[This is Part 2 of a four-part blog post on the reasons for and ways to capture your customers’ voice on video.]
When you search for a subcontractor to remodel your kitchen, what’s your process?
Back in the days when the primary definition of virtual was “being such in essence or effect though not formally recognized or admitted,” as in, virtual certainty, people walked over to a shelving area near their telephone and consulted the Yellow Pages. The yellow book was the bible for American business. Users carefully worked through the listings and identified a handful of logical possibilities by location, name, or whatever other subjective analyses made the most sense. Oh, and whenever possible they’d talk to their neighbors, friends, business colleagues, church members and anyone else in their non-virtual network and ask them “got any recommendations for kitchen remodelers?”
Advertising and the well constructed and placed ad was the best way to promote your company, product or service.
Today, the most prominent definition of virtual has shifted to “existing primarily online.” The Yellow Pages are more or less dead, and the only remaining vestige of the old process is talking to people for recommendations. Actually, these days it isn’t so much about talking to people, but it’s definitely about hearing what they have to say.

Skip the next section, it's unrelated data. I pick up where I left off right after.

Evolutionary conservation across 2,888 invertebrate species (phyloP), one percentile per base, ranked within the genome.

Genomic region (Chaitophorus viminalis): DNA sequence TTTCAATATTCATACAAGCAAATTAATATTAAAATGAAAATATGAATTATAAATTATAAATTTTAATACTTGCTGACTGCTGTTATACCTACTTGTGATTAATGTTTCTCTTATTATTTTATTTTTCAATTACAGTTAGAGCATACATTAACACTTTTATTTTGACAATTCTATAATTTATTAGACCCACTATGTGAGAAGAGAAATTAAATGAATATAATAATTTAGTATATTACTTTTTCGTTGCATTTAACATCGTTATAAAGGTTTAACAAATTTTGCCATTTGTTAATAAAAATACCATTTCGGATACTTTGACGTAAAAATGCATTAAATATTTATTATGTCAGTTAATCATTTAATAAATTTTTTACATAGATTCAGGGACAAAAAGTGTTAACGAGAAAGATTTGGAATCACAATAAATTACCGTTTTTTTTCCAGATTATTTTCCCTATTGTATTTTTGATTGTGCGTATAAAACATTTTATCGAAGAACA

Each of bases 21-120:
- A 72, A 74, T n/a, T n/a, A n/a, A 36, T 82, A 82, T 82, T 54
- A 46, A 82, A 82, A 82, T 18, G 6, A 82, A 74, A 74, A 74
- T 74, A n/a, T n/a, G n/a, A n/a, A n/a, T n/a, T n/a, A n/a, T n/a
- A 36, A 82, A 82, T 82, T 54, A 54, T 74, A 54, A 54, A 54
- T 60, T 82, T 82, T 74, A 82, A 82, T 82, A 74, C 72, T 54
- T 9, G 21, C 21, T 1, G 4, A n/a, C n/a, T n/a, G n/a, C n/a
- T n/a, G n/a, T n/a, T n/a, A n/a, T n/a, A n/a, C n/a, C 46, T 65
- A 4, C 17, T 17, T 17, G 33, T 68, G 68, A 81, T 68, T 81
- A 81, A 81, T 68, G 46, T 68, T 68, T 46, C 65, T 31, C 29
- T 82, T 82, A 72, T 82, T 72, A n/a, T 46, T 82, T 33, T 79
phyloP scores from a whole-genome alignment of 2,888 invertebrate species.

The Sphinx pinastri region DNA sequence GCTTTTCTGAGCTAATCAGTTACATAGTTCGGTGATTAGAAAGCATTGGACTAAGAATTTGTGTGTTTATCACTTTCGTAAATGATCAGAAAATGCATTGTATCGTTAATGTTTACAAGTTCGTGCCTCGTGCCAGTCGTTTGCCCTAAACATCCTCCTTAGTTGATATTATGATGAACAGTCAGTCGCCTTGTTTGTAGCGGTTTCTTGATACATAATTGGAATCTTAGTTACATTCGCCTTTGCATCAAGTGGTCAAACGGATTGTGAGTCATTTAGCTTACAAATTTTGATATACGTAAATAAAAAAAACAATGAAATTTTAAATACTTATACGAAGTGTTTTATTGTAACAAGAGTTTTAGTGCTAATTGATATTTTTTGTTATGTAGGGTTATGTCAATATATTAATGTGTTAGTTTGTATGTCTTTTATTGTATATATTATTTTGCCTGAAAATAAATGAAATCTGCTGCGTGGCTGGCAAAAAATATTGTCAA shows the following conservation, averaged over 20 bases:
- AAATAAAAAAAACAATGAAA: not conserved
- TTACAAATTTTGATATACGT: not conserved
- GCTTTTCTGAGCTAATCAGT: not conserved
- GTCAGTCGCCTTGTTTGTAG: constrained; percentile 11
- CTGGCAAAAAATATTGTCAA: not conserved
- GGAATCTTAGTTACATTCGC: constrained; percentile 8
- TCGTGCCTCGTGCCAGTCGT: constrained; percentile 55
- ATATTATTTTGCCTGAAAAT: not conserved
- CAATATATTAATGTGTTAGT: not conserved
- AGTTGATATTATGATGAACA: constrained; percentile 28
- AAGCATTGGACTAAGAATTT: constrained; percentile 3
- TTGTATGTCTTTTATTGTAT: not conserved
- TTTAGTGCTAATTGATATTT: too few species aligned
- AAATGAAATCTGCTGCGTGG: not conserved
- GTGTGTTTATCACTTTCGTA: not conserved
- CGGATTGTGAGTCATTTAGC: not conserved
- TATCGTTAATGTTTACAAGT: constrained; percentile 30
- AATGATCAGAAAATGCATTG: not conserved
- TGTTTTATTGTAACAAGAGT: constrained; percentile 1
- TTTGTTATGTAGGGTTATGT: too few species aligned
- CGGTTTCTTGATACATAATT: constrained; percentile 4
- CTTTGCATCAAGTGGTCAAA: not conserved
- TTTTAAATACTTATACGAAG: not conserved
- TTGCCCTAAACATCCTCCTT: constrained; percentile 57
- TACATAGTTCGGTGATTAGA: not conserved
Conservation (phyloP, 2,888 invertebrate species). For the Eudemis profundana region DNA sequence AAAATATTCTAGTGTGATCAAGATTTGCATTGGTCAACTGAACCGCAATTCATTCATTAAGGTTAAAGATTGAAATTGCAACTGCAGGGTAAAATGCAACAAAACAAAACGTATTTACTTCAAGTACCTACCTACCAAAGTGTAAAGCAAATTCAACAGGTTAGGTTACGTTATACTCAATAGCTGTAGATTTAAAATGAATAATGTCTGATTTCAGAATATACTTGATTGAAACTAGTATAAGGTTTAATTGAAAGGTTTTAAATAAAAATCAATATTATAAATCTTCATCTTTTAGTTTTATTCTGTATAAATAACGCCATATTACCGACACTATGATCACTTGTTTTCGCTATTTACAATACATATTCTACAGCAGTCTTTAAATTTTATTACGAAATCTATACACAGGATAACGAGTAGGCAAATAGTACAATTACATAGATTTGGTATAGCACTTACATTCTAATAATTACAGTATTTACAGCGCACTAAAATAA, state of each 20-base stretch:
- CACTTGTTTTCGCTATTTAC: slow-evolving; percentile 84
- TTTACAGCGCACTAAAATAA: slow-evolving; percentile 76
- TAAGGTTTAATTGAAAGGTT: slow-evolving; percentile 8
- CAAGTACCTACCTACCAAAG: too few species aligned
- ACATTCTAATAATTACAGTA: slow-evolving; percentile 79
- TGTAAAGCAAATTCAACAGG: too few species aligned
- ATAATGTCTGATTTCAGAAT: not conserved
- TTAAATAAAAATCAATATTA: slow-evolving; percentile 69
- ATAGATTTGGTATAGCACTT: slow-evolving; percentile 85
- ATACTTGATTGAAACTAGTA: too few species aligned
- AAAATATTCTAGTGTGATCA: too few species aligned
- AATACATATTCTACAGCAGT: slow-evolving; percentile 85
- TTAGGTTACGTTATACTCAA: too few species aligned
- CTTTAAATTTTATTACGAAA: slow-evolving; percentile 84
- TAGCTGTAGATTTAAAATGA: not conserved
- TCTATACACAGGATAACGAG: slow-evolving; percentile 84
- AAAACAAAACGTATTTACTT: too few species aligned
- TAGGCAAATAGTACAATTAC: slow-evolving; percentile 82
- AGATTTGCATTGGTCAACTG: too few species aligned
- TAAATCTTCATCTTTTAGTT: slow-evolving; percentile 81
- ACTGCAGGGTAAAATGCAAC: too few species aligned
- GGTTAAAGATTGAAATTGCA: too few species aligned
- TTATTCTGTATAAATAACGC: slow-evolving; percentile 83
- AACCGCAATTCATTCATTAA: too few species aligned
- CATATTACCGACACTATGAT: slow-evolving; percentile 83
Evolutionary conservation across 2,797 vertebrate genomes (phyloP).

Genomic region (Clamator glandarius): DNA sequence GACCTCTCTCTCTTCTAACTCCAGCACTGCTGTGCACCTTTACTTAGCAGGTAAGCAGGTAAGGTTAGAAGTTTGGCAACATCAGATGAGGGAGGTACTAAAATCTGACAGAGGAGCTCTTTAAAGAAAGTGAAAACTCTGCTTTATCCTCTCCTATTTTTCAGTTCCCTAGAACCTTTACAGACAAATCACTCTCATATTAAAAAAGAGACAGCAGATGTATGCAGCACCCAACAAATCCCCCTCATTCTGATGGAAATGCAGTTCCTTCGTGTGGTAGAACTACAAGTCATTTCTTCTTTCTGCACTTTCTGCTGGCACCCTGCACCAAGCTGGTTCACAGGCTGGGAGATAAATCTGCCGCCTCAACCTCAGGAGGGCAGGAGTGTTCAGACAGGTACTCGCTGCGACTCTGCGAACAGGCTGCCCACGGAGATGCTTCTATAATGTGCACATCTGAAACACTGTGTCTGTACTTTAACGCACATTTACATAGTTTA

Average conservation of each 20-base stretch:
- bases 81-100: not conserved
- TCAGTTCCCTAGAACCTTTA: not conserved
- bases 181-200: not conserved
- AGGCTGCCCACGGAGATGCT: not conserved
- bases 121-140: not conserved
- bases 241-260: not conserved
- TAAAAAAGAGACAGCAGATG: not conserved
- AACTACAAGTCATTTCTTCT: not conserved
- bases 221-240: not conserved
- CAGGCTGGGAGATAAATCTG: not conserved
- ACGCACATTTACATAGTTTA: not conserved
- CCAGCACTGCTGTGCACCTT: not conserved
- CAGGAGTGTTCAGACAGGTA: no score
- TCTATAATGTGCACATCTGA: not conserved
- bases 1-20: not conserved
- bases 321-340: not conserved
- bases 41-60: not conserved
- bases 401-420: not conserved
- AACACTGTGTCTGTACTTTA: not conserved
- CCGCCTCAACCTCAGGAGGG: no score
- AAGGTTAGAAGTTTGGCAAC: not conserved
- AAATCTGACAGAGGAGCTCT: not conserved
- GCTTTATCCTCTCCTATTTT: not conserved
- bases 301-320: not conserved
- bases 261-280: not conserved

The kitchen remodel analogy isn’t that far from how B2B businesses acquire all kinds of products and services. Today we may begin by identifying the companies who produce what we want. But once we’ve created that list, we turn to our version of Angie’s List, TripAdvisor, Yelp or any one of a variety of other social media sites to find out what our proposed vendor’s customers think. Most B2B buyers today are a savvy bunch. In practice, but the more expensive the purchase, the less likely buyers are going to let advertising sway them, and the more important the end users’ perspective.
If a business is smart enough to capture its customer’s voice, what’s the best way to use it? Generally speaking, the closer you can get to what was actually said, the better, which is one of the reasons video is so important.
If you can capture your customer’s voice on video (or audio) here are some key ways it can be used:
- In email marketing campaigns
- On appropriate company Web site pages
- In online ads
- In social media (e.g., accompanying blog posts or twitter posts)
- In the tradeshow booth
- At user group meetings
- By sales people in response to prospect queries
- In one-on-one meetings (either on an iPad or from a PC PowerPoint presentation)
- As fodder for printed case studies and for other printed marketing collateral
Frankly, because your customer’s voice is the best way to promote your company and sell your product or service, the ways it should be used throughout your marketing efforts is only limited by the breadth of your imagination.